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Goodbye, Dream Job: Finding New Paths to Success in a Changing Economy

Goodbye, Dream Job: Finding New Paths to Success in a Changing Economy
From Recruiter - August 17, 2016

According to iCIMS Chief Economist Josh Wright, the story of the U.S. economy in Q1 of 2016 was underemploymentand its a story that may not endwith a new deluge of full-time jobs for all.

Underemployment has been a problem in the U.S. since the Great Recession, andwhile full-time jobs are being created, they arent being created fast enough tochange the overall composition of the job market. The proportion of available full-time jobs to part-time jobs and contingent roles hasnt changed much.

According toiCIMSs recent Q1 Hiring Trends Report, it looks likethe only way forwardfor todays job seekers is to get creative.

The Skills Gap Drives More People Toward Internships

One such way that entry-level job seekers are getting creative is by focusing even more on internships than they did in the past. The number of internships being created is on the rise, but the demand for these internships is rising even faster.

Over the last couple of years, in the first quarter, there has been a rise in the number of people applying tointernships, Wright says. This seems to indicate that people realize they need to find alternative toeholds to get into the labor market.

This fact becomes even more striking when one considers that the increasing number of internship applicants is complemented by a decreasing number of applicants for full-time positions.

Pointing to the Bureau of Labor Statistics Job Openings and Labor Turnover Survey (JOLTS) data, Wright notes that, normally, the number of new job openings and the number of new hires track pretty closely together, as one might expect. Right now, however, theyre crossed over one another, and there are more job openings than hires.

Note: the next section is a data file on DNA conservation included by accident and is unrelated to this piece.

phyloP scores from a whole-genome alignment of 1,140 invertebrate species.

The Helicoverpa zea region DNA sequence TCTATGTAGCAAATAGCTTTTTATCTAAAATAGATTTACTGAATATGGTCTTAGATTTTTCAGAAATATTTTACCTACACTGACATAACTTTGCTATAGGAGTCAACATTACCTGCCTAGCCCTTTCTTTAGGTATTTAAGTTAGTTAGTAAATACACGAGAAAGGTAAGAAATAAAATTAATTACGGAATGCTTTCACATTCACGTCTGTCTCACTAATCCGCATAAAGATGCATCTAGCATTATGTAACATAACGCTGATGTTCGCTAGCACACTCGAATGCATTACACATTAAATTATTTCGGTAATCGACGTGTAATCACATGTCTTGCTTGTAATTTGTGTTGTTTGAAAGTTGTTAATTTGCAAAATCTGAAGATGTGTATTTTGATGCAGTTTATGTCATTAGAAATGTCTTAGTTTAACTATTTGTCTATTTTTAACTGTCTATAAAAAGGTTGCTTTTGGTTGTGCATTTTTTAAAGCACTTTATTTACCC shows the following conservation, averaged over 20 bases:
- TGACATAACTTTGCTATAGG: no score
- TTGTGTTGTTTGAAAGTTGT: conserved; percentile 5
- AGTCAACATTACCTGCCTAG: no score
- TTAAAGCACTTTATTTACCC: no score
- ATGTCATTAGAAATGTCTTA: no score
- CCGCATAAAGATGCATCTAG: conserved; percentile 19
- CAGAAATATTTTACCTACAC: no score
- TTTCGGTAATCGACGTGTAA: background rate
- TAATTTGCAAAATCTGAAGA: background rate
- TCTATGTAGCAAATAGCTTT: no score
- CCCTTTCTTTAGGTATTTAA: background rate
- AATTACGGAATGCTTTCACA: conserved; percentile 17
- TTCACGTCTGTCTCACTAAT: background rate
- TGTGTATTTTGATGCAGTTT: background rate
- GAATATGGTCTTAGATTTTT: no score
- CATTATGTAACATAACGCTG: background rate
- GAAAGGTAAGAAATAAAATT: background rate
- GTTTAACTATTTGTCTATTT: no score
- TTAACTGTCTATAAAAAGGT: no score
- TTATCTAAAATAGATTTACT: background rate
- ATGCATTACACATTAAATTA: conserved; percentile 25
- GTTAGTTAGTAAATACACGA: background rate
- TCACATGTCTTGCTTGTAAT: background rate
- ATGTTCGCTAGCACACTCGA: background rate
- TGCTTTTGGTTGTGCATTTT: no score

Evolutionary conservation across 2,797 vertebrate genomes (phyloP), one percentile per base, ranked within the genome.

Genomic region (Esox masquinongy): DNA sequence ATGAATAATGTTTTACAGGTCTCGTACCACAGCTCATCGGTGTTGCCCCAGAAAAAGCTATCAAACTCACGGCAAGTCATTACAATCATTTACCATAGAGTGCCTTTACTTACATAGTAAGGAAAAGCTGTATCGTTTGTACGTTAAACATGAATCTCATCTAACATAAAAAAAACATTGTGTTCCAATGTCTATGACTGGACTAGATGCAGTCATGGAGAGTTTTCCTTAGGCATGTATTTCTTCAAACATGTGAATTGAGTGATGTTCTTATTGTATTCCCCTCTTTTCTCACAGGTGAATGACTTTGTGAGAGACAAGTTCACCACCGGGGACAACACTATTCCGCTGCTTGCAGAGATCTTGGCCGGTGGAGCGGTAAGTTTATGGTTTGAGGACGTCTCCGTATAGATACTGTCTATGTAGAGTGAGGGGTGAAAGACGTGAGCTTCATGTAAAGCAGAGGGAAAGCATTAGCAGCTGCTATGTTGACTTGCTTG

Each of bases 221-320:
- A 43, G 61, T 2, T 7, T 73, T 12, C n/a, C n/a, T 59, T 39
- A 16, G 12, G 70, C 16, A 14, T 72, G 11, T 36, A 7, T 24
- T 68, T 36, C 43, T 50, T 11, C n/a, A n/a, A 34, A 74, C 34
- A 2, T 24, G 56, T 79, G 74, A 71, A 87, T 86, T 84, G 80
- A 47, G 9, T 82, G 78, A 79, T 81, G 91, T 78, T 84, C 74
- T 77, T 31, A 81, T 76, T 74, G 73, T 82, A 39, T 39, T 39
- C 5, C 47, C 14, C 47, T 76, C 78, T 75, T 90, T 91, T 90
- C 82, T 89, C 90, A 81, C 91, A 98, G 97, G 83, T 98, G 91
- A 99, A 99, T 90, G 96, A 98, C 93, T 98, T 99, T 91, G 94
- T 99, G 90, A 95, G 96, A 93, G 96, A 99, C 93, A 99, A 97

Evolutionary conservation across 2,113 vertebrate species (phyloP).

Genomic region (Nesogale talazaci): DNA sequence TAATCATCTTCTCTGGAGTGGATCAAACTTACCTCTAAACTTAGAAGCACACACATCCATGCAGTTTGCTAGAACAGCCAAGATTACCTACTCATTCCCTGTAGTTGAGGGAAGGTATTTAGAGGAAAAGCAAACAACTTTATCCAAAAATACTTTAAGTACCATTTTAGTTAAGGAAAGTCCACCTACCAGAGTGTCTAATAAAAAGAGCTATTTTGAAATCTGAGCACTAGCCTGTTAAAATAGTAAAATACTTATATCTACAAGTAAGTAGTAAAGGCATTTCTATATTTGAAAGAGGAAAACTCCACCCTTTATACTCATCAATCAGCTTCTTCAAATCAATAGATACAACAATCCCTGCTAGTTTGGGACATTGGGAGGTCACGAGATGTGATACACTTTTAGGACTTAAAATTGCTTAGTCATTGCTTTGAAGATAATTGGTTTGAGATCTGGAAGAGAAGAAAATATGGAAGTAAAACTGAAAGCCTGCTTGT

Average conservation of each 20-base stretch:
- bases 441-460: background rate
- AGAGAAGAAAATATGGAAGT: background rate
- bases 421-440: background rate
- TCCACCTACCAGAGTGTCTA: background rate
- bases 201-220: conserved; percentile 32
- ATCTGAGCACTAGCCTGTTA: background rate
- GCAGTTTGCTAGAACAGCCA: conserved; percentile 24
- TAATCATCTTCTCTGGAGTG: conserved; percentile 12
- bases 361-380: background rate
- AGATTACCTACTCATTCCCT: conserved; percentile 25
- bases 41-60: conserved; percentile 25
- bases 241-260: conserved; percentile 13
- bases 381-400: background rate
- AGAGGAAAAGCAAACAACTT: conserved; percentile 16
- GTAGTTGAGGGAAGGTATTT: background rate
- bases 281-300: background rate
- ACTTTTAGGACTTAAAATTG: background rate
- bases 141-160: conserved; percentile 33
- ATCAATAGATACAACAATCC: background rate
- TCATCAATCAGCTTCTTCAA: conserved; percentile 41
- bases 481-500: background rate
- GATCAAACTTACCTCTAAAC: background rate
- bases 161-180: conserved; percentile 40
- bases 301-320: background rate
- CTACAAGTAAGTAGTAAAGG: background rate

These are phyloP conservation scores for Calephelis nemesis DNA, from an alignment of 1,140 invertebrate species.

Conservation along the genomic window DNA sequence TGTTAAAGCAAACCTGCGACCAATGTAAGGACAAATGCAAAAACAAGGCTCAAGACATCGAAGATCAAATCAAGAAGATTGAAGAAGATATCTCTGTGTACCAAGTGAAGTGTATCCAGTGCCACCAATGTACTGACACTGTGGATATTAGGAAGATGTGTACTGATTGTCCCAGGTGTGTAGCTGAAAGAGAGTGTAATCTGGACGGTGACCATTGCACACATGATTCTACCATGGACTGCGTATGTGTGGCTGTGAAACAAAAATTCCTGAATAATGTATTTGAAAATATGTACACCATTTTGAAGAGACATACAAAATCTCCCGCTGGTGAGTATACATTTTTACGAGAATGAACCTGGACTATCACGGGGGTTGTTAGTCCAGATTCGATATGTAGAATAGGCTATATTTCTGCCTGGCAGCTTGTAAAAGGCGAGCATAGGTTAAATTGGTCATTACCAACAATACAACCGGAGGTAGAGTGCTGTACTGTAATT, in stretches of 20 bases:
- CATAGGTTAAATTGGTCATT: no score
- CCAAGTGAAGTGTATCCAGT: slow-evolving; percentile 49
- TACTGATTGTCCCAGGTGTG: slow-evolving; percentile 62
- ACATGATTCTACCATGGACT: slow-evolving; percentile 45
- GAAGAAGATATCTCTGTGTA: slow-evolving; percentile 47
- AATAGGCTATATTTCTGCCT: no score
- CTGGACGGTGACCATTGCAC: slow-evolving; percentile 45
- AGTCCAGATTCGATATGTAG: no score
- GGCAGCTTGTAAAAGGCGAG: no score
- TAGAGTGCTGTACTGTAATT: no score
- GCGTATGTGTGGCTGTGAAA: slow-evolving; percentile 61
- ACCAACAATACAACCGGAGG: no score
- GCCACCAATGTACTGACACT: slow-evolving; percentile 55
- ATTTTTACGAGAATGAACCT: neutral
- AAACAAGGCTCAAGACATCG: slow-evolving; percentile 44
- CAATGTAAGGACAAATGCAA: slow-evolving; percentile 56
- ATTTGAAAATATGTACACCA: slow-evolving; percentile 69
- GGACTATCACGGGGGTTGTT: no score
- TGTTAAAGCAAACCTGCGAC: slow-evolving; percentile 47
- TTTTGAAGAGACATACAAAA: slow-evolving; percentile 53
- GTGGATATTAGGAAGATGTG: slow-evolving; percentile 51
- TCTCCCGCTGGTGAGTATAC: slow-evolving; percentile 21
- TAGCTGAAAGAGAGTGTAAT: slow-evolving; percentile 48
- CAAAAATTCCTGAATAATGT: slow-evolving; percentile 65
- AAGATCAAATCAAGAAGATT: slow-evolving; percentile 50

People are askingwhywe have all these surplus vacancies, Wright says. Theres a debate about this, but a lot of people think this is a sign of a skills gap, and that would be consistent with the talent supply/demand ratio declining for full-time positions.

If todays entry-level workers arent gaining the skills and experience they need to snag full-time jobs upon graduationin the education system, then it makes sense that more of them would try to gain those skills and that experience by taking internships.

But isthe skills gap the only thing driving more workers to apply for internships? It likely plays a role, but Wright says there are also other factors at work.

The Twin Forces of Globalization and Technology

Job seekers arent more interested in internships onlybecause they need more preparation before enteringthe full-time workforce. Theyre also interested in internships because outside of the internship system, full-time jobs are harder to come by. Many of these jobs have been replaced by part-time and contract positions, thanks to a globalized economy and rapid advances in technology.

Certainly theres the twin forces of globalization and technology, so a lot of employers recognize that with their business models and the technology at their disposal, they dont need full-time workers, Wright says. They can get people on-demand.

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